But authoritarians can get things done. Mussolini made the trains run on time and Saddam kept the power lines on.

But what the people need more than Western democracy right now are strong men (and women) at the top who can get things done —- but who are nice.

While I think charity should begin at home and while I think we need to watch out for or own flock first, in such a catastrophe as faced in Pakistan, I would rather see our forces (civilian and military) used for good — rescue and delivering food and water and medical care, rather than for killing people.

We may well need the military for security (and manpower) in the aid effort, though.

But think about it. When the day comes, do you want to be able to tell God how many people you saved or how many people you killed. Does the U.S. want to be seen as the world’s savior or killer?


We need to regroup in the struggle between East and West…

August 21, 2010

I wrote this the other night and due to a continuing problem with my computer, especially when I’m mobile, that is remote, away from a landline connection, I could not post it. I note this because as I was driving today (which is now already yesterday on my blog time) and listening to the Ronn Owens show on KGO Radio, San Francisco they were talking about the Saudi eye-for-an-eye method, among other things, and many people were appalled as I was at such backwardness. Also, while the thesis of this post is that we should pull back from the Middle East (I guess that’s what it is, anyway), I also remember now that in the real world what happens is that if one power draws back another steps in. In this case, the Russians are apparently helping the Iranians with their nuclear program. Even though they are supposedly trying to safeguard from the Iranians getting bomb capability and only helping them to create power — well, if you really think that will be the case…. And if we withdraw from Afghanistan, others will step in, to include the Chinese, and grab the abundant minerals that are supposed to be there. And anyway, now that I’ve written this long preamble, I realize that I was writing about the ongoing struggle of East vs. West, so I don’t mean we should quit, rather we need to be more circumspect in our actions going forward.

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First it’s the execution of young lovers  by stoning them to death for the “crime” of trying to elope, done at the direction of the Taliban in Afghanistan; that was a few days ago.

Now today I read that our nominal ally Saudi Arabia may punish a man who took after another with a meat cleaver and left him paralyzed by having doctors paralyze him, the attacker, by damaging his spinal cord.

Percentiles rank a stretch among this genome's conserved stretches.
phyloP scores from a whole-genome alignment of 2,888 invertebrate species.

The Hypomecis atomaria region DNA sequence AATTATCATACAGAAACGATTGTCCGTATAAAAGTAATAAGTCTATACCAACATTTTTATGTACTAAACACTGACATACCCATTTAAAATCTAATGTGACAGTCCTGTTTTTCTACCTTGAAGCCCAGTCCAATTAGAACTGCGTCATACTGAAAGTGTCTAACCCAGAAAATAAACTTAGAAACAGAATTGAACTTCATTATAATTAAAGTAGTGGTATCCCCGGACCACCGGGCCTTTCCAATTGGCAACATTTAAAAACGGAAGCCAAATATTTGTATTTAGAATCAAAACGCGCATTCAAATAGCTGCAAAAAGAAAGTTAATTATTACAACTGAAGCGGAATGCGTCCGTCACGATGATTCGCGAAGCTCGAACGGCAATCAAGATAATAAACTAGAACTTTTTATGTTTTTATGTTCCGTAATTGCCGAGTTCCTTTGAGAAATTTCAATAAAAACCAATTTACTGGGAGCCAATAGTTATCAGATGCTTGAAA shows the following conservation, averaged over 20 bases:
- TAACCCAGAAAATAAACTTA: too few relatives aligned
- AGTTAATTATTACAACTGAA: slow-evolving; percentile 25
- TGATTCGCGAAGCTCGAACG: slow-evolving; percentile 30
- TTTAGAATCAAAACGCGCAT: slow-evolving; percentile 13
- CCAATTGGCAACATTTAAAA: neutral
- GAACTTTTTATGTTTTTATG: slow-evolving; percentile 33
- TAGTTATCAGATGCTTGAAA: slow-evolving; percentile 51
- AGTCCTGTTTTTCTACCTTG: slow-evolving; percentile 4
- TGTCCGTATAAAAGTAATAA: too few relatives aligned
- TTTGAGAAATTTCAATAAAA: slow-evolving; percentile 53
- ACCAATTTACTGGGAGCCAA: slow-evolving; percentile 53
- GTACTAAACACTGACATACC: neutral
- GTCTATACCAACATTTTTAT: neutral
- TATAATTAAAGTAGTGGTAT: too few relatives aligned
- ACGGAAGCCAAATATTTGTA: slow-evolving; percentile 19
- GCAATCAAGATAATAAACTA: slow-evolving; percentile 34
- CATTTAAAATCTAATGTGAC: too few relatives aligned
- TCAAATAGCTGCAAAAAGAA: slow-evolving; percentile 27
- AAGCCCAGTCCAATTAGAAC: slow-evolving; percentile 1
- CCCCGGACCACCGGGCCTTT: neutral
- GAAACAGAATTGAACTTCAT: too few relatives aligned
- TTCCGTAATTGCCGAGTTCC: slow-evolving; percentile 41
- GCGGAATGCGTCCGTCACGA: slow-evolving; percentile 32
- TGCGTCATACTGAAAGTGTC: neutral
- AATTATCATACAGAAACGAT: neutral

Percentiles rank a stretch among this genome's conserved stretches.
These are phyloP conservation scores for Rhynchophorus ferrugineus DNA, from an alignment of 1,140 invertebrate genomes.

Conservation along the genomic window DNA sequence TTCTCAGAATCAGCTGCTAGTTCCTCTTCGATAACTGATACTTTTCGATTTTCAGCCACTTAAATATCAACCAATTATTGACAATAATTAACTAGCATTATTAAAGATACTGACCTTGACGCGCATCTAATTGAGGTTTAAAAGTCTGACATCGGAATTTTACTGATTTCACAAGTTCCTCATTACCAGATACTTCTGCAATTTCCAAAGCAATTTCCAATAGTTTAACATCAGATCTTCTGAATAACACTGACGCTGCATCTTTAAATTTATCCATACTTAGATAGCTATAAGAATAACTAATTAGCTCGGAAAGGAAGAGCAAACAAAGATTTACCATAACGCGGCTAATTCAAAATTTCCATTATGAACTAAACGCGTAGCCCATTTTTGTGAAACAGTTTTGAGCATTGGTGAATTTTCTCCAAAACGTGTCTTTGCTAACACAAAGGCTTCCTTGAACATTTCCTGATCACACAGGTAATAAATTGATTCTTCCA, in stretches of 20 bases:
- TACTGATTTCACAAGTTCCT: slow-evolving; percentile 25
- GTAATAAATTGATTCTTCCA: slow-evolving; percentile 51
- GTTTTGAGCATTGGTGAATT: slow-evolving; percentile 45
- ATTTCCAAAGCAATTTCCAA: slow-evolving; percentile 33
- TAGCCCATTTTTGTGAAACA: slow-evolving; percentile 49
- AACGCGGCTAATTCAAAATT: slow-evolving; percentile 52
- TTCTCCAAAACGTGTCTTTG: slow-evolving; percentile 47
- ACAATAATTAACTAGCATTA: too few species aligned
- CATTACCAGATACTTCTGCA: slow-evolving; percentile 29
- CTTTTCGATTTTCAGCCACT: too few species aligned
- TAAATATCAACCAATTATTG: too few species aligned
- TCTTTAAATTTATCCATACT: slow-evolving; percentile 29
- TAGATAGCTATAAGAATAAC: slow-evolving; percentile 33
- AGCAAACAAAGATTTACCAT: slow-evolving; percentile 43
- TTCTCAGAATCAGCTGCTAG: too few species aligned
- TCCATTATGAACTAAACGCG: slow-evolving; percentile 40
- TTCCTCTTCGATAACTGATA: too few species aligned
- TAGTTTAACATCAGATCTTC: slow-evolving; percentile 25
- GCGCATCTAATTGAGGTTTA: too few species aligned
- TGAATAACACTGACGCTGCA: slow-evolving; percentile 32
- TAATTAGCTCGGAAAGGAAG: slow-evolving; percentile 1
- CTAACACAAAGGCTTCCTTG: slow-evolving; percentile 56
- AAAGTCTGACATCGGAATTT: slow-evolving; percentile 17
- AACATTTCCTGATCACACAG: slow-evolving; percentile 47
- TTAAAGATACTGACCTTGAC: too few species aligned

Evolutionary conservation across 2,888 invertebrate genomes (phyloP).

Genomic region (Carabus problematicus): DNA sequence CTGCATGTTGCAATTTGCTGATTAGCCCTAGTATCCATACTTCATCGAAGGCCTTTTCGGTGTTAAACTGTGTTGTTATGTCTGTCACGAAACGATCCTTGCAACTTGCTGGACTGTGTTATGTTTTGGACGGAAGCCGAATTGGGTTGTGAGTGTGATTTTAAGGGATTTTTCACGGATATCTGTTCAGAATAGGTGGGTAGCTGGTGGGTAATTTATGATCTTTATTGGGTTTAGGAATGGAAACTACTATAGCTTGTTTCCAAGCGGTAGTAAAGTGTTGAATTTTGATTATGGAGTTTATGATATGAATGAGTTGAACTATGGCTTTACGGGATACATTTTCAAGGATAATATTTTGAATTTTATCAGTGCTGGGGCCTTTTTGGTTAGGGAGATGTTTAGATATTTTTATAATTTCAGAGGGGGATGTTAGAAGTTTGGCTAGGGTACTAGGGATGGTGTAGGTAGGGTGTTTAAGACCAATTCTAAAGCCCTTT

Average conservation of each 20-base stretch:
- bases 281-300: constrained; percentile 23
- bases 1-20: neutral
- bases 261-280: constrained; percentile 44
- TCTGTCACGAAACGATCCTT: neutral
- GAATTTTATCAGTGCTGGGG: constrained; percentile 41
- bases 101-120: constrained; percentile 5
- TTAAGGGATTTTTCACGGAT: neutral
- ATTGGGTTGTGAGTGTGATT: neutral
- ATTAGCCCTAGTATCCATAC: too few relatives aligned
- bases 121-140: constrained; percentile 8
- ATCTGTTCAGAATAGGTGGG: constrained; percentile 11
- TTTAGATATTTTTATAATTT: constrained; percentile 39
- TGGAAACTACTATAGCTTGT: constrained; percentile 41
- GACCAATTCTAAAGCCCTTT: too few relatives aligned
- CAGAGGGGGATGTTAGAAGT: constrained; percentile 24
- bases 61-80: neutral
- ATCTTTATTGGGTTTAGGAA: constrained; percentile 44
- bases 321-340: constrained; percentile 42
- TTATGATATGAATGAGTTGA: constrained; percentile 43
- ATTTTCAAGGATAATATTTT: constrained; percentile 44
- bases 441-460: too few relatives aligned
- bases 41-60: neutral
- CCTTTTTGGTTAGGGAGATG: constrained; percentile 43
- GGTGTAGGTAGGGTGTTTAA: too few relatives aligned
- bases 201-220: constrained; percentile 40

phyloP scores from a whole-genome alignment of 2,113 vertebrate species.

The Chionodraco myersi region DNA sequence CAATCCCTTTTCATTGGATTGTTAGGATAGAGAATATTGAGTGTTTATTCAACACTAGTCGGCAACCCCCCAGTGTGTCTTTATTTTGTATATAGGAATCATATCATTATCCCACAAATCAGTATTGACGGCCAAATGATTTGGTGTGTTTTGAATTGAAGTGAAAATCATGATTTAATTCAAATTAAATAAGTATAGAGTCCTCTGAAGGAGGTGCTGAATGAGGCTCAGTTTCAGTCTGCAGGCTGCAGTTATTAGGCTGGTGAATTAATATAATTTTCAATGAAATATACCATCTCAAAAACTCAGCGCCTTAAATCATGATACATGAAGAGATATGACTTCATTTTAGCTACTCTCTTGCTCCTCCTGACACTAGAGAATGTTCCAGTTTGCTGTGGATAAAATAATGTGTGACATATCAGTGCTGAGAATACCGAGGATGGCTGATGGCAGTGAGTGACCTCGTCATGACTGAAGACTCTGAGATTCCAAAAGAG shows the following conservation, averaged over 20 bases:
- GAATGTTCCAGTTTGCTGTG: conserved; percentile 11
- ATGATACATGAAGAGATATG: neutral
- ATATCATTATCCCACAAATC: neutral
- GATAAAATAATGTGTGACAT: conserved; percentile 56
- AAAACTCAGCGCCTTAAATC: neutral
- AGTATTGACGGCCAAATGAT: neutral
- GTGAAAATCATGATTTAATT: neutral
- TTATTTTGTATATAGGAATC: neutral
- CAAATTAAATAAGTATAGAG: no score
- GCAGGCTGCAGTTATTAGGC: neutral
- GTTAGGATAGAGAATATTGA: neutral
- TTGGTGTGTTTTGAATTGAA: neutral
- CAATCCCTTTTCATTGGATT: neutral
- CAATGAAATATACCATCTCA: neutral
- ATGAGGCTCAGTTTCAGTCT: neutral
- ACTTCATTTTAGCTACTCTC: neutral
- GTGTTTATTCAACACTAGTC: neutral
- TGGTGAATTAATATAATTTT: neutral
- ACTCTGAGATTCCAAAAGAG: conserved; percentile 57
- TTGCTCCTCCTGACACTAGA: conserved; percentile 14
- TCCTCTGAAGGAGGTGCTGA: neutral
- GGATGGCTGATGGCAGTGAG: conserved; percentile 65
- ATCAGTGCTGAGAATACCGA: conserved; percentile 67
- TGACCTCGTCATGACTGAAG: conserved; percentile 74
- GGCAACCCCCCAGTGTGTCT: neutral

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ADD 1:

And we mustn’t forget the pending case against a 43-year old Iranian mother who was sentenced to be stoned to death but who now, thanks to the mercy of the Islamic government of Iran,  may only face death by hanging — she is accused of being an adulterer, something she claims she was forced into confessing by means of torture (well, the West, or at least the U.S., is not completely off the hook on that one — i.e. our torture of Islamic prisoners — make ’em talk, do anything to make ’em talk!

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While having to note our own aberrations from civility, I have to wonder: Why do we even deal with cultures who behave in such barbaric ways?

Yes, once upon a time our ancestors in the Western World did things like this, but we have moved beyond this, for the most part, executions in the U.S. notwithstanding.

In Afghanistan the latest stoning was done at the behest of the Taliban insurgents who were once in control of that country and who well may take over completely again. While some in Afghanistan may not approve of the Taliban action, from what I read many Afghans do — it’s part of their religion and culture.

I know we, the U.S., need oil in the region, and I know we can’t just avoid everyone and everything in the world because it does not always agree with our sensibilities, but it seems we should draw the line somewhere.

I am uncomfortable with the cozy relationship we have with Saudi Arabia. By being on its side we support cruel social practices such as administering justice via goulash operations, amputations and a severing of a spinal cord?

And I always recall that the 9/11 attackers were Saudi Arabians, although supposedly not sponsored by that kingdom itself — but it does seem strange.